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Wednesday 7 December 2016

Missing son hoped to bury mum in 'beautiful orchard'

Published 06/11/2010 | 05:00

THE adoring son of an elderly woman whose body went missing in Kerry told locals he wanted to bury her in a "beautiful orchard".

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Nathan or Nathanael Whigham phoned the Rector of St Patrick's Church of Ireland in Kenmare, the Reverend Michael Cavanagh, in a "distressed state" over the "horrible coffin" his mother Gladys had been placed in.

"He rang me up quite distressed and it took me a little while to get the story," Mr Cavanagh told the Irish Independent.

"He told me his mother had died in Malta and had been flown home in a horrible coffin and he was looking for somewhere to bury her with dignity. He was clearly distressed."

Mr Cavanagh said he found names of local undertakers for Mr Whigham and tried to reassure him that they would keep her somewhere safe to give him time to decide what to do.

"He clearly did not know what to do," Mr Cavanagh added. "I was trying my best to help him but I think he was in such a distressed state he was not listening to rationality."

Mrs Whigham died in Malta on September 24. It is understood Mr Whigham drove her remains from Gatwick Airport in early October to their rented home in Cromwell Court in Kenmare town.

Neighbours say the Whighams had been renting the house since April or May but had been living in the Kenmare area for two years.

Authorities only became aware of the situation when the landlord called to the house and notified gardai, who then notified the Kerry county coroner, Terence Casey, who advised Mr Whigham to arrange for a cremation or burial or the remains would be confiscated.

Idolised

When gardai returned to the house on October 18 there was no sign of Mr Whigham or his mother's remains. Gardai believe the body was driven back to the UK via the North.

It is understood that Mr Whigham approached a local person to enquire about buying some land in which to bury his mother at Reen, outside Kenmare. "He said he wanted to bury her in a beautiful place like an orchard or somewhere with a view," a neighbour said.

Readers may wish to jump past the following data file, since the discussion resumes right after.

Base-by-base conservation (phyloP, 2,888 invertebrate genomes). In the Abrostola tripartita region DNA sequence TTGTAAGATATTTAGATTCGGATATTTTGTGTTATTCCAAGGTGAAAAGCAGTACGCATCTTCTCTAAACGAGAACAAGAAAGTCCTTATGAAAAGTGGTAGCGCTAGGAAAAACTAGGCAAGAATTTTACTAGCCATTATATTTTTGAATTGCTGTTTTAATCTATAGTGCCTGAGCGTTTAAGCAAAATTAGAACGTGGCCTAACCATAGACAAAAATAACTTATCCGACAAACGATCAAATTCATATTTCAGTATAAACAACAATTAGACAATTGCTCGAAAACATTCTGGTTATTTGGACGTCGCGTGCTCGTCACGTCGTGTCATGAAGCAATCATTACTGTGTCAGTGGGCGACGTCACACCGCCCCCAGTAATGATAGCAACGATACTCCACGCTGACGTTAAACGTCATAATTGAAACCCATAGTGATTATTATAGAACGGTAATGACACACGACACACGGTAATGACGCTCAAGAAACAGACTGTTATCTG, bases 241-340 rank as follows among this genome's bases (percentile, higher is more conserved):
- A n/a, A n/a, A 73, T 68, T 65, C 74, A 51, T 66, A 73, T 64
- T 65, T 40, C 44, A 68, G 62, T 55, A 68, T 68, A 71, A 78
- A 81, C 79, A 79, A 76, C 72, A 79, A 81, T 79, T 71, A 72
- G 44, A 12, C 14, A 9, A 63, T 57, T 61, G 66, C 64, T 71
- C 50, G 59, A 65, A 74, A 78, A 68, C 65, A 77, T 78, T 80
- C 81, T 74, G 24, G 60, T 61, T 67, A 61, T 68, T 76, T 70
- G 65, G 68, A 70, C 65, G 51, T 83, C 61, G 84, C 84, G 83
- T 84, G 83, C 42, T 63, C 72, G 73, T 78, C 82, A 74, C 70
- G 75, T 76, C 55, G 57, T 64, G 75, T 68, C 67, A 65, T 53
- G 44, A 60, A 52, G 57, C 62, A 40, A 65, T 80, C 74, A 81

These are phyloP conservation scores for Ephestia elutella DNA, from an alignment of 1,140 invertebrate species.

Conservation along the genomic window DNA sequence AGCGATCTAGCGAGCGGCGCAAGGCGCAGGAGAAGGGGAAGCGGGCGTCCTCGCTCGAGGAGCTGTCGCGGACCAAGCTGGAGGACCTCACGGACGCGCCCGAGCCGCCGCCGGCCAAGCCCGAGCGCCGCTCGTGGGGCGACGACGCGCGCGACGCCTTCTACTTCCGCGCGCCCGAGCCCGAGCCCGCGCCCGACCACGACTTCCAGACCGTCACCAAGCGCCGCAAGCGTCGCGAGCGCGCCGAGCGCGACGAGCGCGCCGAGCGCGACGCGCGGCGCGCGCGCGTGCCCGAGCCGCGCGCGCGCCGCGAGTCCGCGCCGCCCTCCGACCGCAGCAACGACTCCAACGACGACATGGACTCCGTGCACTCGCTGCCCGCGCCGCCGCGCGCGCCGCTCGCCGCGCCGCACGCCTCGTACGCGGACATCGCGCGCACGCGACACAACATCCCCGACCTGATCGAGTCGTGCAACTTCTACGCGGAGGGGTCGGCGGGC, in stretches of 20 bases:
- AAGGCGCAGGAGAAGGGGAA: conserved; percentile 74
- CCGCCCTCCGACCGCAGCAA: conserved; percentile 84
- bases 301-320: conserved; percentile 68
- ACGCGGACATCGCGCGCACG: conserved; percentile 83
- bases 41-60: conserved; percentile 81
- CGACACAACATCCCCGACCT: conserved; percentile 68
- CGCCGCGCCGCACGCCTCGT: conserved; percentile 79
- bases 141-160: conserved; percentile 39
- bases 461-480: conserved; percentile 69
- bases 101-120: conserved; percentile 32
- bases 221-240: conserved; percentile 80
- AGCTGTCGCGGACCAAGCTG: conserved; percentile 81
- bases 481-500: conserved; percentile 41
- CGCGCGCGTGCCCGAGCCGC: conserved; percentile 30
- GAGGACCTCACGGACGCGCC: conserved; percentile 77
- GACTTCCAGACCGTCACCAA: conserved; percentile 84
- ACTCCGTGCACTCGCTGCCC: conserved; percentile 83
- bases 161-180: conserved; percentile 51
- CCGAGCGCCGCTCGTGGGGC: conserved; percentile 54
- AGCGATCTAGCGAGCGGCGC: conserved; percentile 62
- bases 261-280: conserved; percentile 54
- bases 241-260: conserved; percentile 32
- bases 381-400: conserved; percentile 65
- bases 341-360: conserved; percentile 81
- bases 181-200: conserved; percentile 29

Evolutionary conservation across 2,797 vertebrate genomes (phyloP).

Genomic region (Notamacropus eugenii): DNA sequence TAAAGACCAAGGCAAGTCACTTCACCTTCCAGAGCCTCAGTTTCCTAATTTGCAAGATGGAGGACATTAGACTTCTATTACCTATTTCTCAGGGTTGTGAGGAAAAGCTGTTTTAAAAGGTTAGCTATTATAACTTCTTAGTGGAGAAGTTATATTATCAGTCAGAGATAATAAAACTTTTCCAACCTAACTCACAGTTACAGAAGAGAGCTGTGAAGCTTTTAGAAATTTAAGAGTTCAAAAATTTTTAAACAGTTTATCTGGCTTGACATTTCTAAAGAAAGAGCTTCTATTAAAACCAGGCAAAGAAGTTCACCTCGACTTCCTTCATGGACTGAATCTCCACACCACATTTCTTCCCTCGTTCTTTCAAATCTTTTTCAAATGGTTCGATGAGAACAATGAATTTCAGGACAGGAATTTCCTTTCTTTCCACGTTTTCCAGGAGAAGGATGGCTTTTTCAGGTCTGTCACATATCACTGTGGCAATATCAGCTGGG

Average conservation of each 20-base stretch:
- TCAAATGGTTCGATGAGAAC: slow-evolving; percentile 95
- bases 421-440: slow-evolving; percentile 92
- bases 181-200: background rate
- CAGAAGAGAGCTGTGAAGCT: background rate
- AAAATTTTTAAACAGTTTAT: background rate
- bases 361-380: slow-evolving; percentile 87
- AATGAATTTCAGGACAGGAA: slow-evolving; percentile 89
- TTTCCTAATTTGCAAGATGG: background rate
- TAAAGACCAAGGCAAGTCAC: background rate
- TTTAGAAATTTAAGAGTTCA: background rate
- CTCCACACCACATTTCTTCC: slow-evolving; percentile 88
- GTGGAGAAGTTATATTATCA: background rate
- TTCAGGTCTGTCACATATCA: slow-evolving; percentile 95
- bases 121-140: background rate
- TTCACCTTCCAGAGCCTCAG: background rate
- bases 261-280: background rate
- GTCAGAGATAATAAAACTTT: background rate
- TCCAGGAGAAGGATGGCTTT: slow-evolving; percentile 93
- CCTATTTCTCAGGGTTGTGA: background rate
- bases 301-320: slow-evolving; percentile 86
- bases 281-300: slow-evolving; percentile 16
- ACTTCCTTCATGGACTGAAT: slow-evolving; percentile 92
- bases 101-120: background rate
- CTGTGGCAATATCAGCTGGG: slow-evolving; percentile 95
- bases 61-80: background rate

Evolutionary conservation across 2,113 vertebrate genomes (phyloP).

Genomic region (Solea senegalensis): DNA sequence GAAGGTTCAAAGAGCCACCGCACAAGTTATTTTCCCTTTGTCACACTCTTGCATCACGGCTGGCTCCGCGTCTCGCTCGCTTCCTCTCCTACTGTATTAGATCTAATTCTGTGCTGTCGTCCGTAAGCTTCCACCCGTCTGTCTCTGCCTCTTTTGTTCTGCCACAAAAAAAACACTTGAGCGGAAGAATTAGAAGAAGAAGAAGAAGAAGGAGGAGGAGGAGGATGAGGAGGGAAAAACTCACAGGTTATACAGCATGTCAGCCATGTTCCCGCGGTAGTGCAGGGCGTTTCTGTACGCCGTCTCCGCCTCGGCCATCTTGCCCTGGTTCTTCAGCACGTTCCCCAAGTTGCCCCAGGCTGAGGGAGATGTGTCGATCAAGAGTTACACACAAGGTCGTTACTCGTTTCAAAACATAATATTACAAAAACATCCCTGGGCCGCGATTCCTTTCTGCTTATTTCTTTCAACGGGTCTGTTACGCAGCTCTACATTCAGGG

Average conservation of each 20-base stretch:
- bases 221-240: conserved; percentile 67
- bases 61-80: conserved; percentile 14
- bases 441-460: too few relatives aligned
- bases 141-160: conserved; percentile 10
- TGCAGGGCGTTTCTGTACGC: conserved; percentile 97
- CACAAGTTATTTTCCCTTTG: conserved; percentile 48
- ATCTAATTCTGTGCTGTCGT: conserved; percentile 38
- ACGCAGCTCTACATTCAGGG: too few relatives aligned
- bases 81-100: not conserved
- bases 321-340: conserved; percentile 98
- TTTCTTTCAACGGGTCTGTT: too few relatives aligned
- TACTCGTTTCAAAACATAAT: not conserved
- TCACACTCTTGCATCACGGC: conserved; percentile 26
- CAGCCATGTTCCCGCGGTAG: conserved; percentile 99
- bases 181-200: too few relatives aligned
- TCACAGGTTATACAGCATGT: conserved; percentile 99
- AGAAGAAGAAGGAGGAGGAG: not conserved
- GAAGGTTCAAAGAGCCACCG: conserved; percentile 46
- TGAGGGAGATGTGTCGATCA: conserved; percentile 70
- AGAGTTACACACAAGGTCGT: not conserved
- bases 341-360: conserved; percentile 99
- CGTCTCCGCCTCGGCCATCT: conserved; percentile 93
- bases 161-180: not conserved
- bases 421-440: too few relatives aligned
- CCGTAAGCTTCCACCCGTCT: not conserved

A woman who had been a carer for Mrs Whigham while her son attended to business in London told how Mr Whigham had "idolised" his mother.

"It's such a very sad situation and people don't realise just how much he adored and idolised his mother," she said.

"She had the best of everything, every comfort, and the best of food, which he liquidised for her. He really looked after her well. He was also very precise about the way she was washed. I always had to wear gloves because he was terrified of infection."

Neighbours said the family seemed to be "well-to-do". Mr Whigham travelled everywhere by taxi and when he travelled to London for three days he hired 24-hour care for his mother.

It is understood that Mr Whigham had to travel to England after squatters had moved into his mother's house. He told neighbours the house contained a number of valuable paintings and he had to see how much had been taken.

"It was obvious he was stone mad about his mother," a neighbour said. "He used to take her out in her wheelchair. He'd always stop and say 'hello'."

Kenmare undertaker John Finnegan said he had not been contacted to make funeral arrangements but he confirmed he had helped Mr Whigham load a coffin containing his mother's remains into Mr Whigham's car over two weeks ago, apparently to be transported back to Putney, near London.

Irish Independent

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